In all my years working out of Carbon River (Mt. Rainier National Park), I never thought to visit this confluence even though I was aware of its existence. Of course, those were the days before GPSrs were available to the general public, and somehow standing with a compass in your hand at the presumed point where imaginary lines intersect provides no particular gratification, unlike doing the Zero Waltz as you attempt to bring visual readings into round figures. Thus it was that as dusk crept in, I spent ten minutes or more stepping sideways, backwards and forwards until my cherished Garmin Summit HC grabbed hold of signal long enough to snapshot the backlit screen. Satellite acquisition was quite variable due to a dense canopy.
As others have mentioned, this is an easy confluence to attain. Parking may be had by pulling off the side of a quiet paved road. A light trail laid down by geocachers leads through thinned reproduction forest ("reprod" in the vernacular) to an area where several old but impressive rotten logs are strewn on the ground. A few stumps in various stages of decay are in evidence, but there is very little understory...few ferns, no salal or blackberries, and surprisingly, very little moss for as dark as the section remains during the day.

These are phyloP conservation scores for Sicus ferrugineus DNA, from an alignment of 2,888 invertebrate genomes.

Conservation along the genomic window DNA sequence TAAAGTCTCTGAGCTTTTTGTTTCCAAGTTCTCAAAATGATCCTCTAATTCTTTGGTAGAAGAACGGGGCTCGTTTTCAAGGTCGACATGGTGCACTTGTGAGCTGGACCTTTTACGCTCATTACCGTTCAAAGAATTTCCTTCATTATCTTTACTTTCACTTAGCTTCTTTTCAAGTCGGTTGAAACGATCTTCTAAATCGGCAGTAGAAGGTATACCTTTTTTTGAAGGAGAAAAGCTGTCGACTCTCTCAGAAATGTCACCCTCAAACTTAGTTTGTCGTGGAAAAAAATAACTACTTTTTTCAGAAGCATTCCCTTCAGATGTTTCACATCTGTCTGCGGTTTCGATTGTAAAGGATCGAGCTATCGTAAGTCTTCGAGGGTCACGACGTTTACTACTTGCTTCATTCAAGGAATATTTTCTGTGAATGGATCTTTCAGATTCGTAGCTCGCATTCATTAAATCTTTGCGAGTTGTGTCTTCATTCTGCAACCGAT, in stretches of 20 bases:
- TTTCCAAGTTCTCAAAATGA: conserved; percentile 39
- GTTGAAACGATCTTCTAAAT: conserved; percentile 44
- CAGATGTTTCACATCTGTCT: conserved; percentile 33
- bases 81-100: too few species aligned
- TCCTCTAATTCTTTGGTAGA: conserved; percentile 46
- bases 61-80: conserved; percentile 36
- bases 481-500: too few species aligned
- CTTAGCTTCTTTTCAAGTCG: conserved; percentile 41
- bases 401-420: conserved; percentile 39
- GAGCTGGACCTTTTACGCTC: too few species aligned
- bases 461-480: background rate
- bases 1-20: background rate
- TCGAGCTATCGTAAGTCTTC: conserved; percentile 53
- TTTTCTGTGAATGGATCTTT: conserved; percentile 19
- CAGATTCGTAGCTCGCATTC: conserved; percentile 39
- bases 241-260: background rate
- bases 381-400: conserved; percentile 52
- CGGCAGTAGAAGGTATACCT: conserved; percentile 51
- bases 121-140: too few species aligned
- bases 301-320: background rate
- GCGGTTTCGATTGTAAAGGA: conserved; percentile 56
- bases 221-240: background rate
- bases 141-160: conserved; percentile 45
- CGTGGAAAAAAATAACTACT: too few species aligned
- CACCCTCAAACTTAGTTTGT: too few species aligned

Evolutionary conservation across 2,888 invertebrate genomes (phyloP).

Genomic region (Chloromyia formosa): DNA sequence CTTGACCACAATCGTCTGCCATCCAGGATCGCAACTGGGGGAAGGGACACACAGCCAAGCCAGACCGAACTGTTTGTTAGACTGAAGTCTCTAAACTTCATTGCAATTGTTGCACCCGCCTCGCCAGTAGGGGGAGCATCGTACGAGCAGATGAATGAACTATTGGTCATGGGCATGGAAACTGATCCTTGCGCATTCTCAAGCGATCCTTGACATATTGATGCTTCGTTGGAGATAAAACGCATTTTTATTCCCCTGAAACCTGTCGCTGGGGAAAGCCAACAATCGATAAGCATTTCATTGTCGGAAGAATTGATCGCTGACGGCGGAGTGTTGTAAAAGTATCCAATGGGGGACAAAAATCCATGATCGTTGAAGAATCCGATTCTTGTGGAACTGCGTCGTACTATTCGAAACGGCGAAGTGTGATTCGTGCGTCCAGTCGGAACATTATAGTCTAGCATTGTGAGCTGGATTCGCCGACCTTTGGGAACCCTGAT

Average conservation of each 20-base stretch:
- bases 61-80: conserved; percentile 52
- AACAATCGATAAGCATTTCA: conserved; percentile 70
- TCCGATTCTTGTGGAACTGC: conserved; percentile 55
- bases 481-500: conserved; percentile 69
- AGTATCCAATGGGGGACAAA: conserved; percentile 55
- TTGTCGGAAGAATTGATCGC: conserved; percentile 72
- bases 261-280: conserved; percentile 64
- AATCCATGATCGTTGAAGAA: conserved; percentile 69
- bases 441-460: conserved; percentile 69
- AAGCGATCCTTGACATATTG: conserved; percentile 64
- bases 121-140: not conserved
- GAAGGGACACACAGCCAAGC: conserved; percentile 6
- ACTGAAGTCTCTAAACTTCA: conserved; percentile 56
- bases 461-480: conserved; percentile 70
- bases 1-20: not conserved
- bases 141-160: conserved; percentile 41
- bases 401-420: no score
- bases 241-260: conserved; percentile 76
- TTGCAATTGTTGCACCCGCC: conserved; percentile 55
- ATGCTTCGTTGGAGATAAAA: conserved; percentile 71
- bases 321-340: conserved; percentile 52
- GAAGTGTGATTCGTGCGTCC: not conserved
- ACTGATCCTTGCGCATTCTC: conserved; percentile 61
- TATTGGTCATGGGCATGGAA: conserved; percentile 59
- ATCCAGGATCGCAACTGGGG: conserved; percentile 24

I'd like to thank my geocaching partner Frisbee'r for bringing me on this dual mission. Although he had found the geocache at this location during a previous visit, he agreed to accompany me to the confluence site in the interest of documenting it for the Degree Confluence Project. I got so excited by the potential zeroes that initially, I forgot we had a cache to find!